2020 me, you don’t need to feel as if you are not enough. you don’t need the reassurance, you don’t need the validation from people. you have bloomed, you have learnt many things and you have worked hard. you don’t have to be as slim as the models you wished you would look like, or as fair skinned you wished you would transform into. you don’t need to change your personality to fit in with society. you don’t need someone to tell you that you are enough, because you will learn to love yourself. you will learn that you are enough and appreciated even if nobody tells you so. you will love yourself as much as you love other people. so quickly; blow a kiss to say goodbye to your past selves, and break free from the chains of validation that binds you!
with you (a thousand blessings)
“ Within a thousand blessings, soon enough, a thousand tears are shed; and we are left to either regret or be grateful of what we had.
A story of a young man who saves a crane, and what his kindness came to be.“
IN cold, cold winter, there was no life around. No traces of voices to be heard, no traces of joy to be found.
In cold, cold winter, people were struggling. Days were frigid enough to cause one's muscles to tense and nights howled with raging winds and heavy snow, enough to wake one from their sleep.
In cold, cold winter, nothing is easy, the farmer had thought to himself. His garment was thin, sewn out of cheap fabric that he managed to trade from the money he had gained from two week's worth of hard work, sacrificing three day's worth of food. Even still, he was grateful for what he had, and never complained of what he managed to earn out of it. With the bamboo basket he carried on his back, he walked along the snowy path that led him back home, legs freezing and fingers numb.
Nothing was to be heard aside from the crunching of snow underneath his feet, not until he heard the scraping of snow and the flap of a wing. The young farmer turns to look around, his legs following the sound of the wings.
Behind the bare trees was a crane, a magnificent creature, a deity of happiness. He had never seen one in his life, never seen such a beautiful creature to exist. Wings large and whiter than snow, satin-like feathers that shone even in the peak hours of dusk. The crane is still now, aware of his presence. Had it not been the kind heart of the young farmer, the bird would have become his dinner, his breakfast, his lunch and his dinner again, for the next following days.
He approaches the crane and spots the rope that tied one of its robust legs to the tree. Perhaps it was a trap for wild rabbits, he bent down to untangle the rope. His knees hurt and his fingers were close to frostbite, but nothing could beat the satisfaction he felt while witnessing the crane that flapped its free wings and soared into the sky, the beat of its wings that resonated louder than the sound of his own heart.
Returning home, the farmer eats of what he had left; a bowl of rice and slept.
He had always woken up in the middle of the night, sometimes from the rattling of the roof or the whistle of the wind that passed through the cracks of his shabby home, but never has he woken up to the sound of someone knocking on his front door.
The young farmer struggles to get up. Shivering, he forces himself to walk to the door, finally awake when he realizes there was a figure outside, a silhouette of a human. He takes anything; a blunt knife, a rusty arrow, anything sharp that he owned and braces himself to open the door, for anything, or anyone that would attack him.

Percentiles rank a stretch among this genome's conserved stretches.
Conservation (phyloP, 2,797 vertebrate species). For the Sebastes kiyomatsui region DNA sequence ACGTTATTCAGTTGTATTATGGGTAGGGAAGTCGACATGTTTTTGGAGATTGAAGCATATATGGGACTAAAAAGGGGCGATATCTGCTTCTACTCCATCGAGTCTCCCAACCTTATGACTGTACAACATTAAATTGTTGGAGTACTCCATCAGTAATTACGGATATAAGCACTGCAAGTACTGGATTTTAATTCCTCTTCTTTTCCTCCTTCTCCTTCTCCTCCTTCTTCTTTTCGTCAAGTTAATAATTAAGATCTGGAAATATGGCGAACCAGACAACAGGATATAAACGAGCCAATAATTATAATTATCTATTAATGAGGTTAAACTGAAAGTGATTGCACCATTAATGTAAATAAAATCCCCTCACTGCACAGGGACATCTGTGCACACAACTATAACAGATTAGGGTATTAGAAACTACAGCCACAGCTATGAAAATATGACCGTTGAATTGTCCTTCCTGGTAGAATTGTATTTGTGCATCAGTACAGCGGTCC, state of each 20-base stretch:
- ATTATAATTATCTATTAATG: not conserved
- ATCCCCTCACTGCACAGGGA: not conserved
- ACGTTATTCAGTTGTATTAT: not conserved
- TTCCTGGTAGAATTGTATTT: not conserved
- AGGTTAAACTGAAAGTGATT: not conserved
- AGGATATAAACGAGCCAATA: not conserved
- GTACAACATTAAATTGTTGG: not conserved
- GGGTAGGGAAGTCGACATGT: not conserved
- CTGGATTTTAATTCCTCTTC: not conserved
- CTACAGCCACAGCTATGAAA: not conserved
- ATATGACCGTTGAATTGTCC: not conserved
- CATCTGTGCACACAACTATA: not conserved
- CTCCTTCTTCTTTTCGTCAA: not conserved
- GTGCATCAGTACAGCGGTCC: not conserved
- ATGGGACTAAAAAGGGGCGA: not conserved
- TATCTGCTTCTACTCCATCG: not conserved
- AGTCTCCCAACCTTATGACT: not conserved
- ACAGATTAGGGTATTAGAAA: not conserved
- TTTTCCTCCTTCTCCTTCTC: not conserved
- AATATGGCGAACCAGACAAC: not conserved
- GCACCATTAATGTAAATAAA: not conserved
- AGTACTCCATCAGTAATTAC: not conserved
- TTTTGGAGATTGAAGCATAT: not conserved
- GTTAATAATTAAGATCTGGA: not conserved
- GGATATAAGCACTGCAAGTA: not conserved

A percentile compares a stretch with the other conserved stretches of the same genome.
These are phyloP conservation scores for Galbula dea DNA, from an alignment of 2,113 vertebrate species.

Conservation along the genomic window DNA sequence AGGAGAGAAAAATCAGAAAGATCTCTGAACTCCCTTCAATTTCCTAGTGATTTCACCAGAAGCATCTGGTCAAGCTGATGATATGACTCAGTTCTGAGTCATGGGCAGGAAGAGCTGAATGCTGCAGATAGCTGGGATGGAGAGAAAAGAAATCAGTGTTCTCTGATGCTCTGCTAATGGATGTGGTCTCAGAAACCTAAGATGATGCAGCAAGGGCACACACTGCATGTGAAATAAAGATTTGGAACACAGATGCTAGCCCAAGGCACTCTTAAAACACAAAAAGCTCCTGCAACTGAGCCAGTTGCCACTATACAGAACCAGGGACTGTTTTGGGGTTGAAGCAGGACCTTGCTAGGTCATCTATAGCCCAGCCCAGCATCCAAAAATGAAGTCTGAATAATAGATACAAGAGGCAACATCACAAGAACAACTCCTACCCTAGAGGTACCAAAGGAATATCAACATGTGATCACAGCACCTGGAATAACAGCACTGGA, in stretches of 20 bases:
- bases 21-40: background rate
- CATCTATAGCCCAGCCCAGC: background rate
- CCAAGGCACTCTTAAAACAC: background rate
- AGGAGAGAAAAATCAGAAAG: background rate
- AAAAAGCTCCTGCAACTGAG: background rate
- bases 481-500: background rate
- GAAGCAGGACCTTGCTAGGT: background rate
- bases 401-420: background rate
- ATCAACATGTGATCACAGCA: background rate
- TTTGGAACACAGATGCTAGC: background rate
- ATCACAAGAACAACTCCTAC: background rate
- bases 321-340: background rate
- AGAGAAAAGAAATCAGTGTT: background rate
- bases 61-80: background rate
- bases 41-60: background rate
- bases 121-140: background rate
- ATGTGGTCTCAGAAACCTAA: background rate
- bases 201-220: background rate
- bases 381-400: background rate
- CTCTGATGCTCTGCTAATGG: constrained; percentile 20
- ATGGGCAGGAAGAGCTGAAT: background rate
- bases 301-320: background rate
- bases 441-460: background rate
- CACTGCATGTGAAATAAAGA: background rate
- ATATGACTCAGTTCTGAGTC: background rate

There was nothing to kill, and there was nothing to defend. In front of his doorstep was a beautiful young woman, skin as white as snow and fingertips red from the cold. He does not let his guard down, however, and stares at her suspiciously.
Tell me your name, and what you want from me.
When the girl finally looks up to meet his eyes, he was enchanted; as if pulled into a world he had never been in before. The young woman was so enchanting, more gracious than any of the young maidens he had seen in the town, more alluring than any of the women offered in the finest brothels. Her eyes that looked back to meet his; he swore he saw the stars twinkle inside them, as if it contained a whole vast galaxy, or perhaps even more.
Please allow me to stay here for the night, Her voice would remind one of spring. Flowers, like plum blossoms or canola, and more buds that bloomed in spring. He acknowledges that, too engulfed in her beauty to send her away.
The next morning he prepared some rice for her and offered her his best leftovers that were kept only when he really needed them, and left for work. When he returned, she was still there waiting for him by the door.
Young lady, please tell me your name. I must learn about you. He asks as he watches her from afar.
I do not have a name. She answers in the same sweet voice. She does not talk much; and does so when only asked to. Perhaps you could give me one.
Very well, the young man decides. I shall call you Miyuki. It was snowing quite heavily when we first met.
Miyuki, now with a name, turns to hide her blush.
Miyuki, I am a man with nothing to offer, you must not stay with me.
Tell me your name.
Akio, he answers, heart beating fast as the young woman repeats his name several times, familiarizing herself with it. Soon enough, it glides smoothly off her tongue, and it makes Akio's heart pound faster than ever before.
Several days had passed since the two learnt more of each other, and Akio had fallen in love with her, just like any other man would. Not because of her pure beauty, but also because of her kind heart that supported him, all while living through the poor conditions of his household.
On one cold night, clear of snow the sky was, when the moon finally shone and lit up their home, Akio had proposed to her, confessing his love for her kind soul and her honest heart. Miyuki, who had fallen for the hardworking man accepted his marriage, and the two lived together ever since then.